Contrary to the federal government’s beliefs, California’s relationship with Quebec in limiting and trading carbon emissions is constitutional, a U.S. District Court ruled. The U.S. District Court for the Eastern District of California said the Trump administration had “failed to identify a clear and express foreign policy that directly conflicts with California’s cap-and-trade program.”

Climate disasters have come and gone, such as the annual devastating forest fires, but at the same time, research shows that these crises will only escalate in California if the United States’ business-as-usual commitment continues.

Climate change is expected to increase the average temperature in California by 0.5 to 2 degrees Celsius in the next 30 years and by 1.5 to 5.8 degrees Celsius in the last 30 years of the 21st century. Rainfall will decrease by about 5% in the Sacramento area and by 15% or more in Southern California. In addition, California’s snowbanks are expected to decline and melt earlier.

When these effects are combined, droughts will get worse, and California’s agricultural output will decrease — gross annual agricultural income could fall to $3 billion by 2050. The increase in temperatures and decrease in rainfall will intensify the forest fires that have damaged California. This is a state of climate emergency.

California has set a target to reduce greenhouse gas emissions to 1990’s levels by 2020, to 40% below the 1990 levels by 2030 and to 80% below by 2050. California also has a goal of achieving 100% carbon-free electricity and carbon neutrality by 2045.

The climate problem’s solution is now more reliant on political motivations than on constitutional matters. Countries of comparable size to California have long been involved in cross-border activities. Over the past half-century, states and cities have worked on hundreds to thousands of agreements with foreign national and subnational governments on various topics, including trade, tourism, transportation, family matters, sister relations, security, traffic regulations, environment and agriculture.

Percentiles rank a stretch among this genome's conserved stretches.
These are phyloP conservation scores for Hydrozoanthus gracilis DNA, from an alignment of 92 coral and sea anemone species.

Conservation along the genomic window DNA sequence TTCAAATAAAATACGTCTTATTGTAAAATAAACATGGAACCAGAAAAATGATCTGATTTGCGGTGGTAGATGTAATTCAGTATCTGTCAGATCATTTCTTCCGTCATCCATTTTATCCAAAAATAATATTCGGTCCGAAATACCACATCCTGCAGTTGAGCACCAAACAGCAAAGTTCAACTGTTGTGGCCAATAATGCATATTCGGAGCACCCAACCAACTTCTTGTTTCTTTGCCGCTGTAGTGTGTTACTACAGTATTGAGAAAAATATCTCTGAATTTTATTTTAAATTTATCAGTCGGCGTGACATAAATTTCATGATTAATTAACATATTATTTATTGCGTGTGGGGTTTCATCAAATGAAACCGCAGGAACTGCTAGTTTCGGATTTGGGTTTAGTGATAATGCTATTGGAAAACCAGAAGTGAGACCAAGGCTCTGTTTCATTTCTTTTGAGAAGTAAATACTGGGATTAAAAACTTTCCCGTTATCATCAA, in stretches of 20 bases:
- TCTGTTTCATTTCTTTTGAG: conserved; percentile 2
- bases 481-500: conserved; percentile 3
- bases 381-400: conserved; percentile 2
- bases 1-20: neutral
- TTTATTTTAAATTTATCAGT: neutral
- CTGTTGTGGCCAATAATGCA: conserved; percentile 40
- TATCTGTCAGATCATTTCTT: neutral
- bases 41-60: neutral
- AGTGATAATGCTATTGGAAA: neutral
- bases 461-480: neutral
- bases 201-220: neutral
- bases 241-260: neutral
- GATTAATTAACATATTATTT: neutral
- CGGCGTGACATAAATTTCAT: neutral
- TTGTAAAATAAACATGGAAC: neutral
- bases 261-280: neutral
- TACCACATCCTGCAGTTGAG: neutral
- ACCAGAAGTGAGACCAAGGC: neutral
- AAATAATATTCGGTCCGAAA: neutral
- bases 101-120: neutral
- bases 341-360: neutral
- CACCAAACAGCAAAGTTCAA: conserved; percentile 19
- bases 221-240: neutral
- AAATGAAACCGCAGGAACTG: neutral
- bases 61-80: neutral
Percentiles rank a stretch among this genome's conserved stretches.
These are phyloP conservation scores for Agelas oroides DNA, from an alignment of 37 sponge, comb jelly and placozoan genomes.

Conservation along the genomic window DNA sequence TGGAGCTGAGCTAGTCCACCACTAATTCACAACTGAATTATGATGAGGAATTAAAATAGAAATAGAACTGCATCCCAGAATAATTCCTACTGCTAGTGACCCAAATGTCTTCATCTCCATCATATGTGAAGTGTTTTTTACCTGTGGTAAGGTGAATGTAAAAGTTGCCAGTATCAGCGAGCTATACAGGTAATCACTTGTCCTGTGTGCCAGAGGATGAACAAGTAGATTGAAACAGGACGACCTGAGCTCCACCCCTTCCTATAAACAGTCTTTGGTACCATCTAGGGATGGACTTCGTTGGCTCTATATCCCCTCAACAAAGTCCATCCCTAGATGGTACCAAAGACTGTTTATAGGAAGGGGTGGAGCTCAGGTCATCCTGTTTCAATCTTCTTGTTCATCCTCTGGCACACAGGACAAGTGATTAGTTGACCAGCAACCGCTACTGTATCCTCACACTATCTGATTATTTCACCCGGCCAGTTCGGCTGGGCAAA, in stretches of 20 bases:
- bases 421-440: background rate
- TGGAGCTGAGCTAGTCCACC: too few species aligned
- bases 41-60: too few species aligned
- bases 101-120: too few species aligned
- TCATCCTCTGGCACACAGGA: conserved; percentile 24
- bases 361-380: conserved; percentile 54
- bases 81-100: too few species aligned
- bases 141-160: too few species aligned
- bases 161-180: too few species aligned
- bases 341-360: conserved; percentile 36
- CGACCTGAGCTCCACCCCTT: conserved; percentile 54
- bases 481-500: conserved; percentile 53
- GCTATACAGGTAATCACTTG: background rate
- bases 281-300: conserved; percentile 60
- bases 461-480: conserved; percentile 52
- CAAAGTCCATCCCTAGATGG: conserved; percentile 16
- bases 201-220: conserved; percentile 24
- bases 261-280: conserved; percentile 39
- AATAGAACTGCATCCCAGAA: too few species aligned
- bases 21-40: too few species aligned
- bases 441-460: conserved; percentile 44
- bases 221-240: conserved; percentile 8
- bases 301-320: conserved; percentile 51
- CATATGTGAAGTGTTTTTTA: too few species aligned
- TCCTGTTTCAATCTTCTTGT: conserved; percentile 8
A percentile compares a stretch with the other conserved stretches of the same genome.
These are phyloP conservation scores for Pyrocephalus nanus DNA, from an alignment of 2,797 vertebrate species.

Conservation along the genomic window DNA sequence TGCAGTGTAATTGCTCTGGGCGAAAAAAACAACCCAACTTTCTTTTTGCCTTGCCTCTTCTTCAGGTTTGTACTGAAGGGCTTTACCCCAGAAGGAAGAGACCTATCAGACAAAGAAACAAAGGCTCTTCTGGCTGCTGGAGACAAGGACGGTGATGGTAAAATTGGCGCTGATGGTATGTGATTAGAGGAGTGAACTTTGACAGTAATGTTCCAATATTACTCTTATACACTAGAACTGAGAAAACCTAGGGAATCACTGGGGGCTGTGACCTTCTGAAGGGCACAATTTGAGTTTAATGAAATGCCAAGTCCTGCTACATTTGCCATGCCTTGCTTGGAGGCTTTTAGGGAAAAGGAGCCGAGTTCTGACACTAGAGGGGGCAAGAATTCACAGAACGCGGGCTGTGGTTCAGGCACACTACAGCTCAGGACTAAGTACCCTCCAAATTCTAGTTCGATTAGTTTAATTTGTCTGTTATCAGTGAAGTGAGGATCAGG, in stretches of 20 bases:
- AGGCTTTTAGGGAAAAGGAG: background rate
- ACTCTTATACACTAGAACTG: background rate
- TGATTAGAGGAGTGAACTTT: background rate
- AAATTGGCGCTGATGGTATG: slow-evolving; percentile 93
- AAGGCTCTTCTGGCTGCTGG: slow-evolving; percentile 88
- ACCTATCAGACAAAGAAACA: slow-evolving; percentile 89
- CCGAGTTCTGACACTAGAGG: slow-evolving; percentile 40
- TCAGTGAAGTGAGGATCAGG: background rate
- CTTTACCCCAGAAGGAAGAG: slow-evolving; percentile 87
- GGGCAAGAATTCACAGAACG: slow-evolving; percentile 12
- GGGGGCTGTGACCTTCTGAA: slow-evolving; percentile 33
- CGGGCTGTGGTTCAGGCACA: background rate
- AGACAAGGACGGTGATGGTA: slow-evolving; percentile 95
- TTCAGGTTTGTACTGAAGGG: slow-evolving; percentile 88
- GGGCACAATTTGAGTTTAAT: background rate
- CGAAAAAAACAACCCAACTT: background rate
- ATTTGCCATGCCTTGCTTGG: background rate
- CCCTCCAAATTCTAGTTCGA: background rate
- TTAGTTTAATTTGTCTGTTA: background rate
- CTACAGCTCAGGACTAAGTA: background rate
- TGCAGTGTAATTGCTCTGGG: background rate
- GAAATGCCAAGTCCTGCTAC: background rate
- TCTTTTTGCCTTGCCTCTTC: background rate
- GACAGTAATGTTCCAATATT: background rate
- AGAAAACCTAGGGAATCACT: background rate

The Constitution establishes exclusive powers of the national government over certain aspects of foreign affairs. However, neither Congress nor the president has used their full authority. This condition has created a “gray zone” of federalism in foreign affairs that states such as California have taken action in.

California has once again taken the lead in pioneering environmental regulations to address one of the most important environmental threats of our time. The success of California’s cap-and-trade program is vital to national and international efforts to reduce greenhouse gas emissions. If the program is successful, other states should join California by implementing cap-and-trade programs of their own, especially in light of the federal government’s unwillingness to take protective environmental action. Climate change is an issue without borders, after all, and impacts every person on the planet. We must do all that we can to mitigate its effects.

Given that the United States is the second-largest emitter of greenhouse gases in the world and one of the primary barriers to international action, a successful California program could be the catalyst for serious international efforts to reduce greenhouse gases to avert the worst impacts of climate change.

Alek Karci Kurniawan is a conservation policy specialist and is studying international climate change law and policy at the University of Newcastle.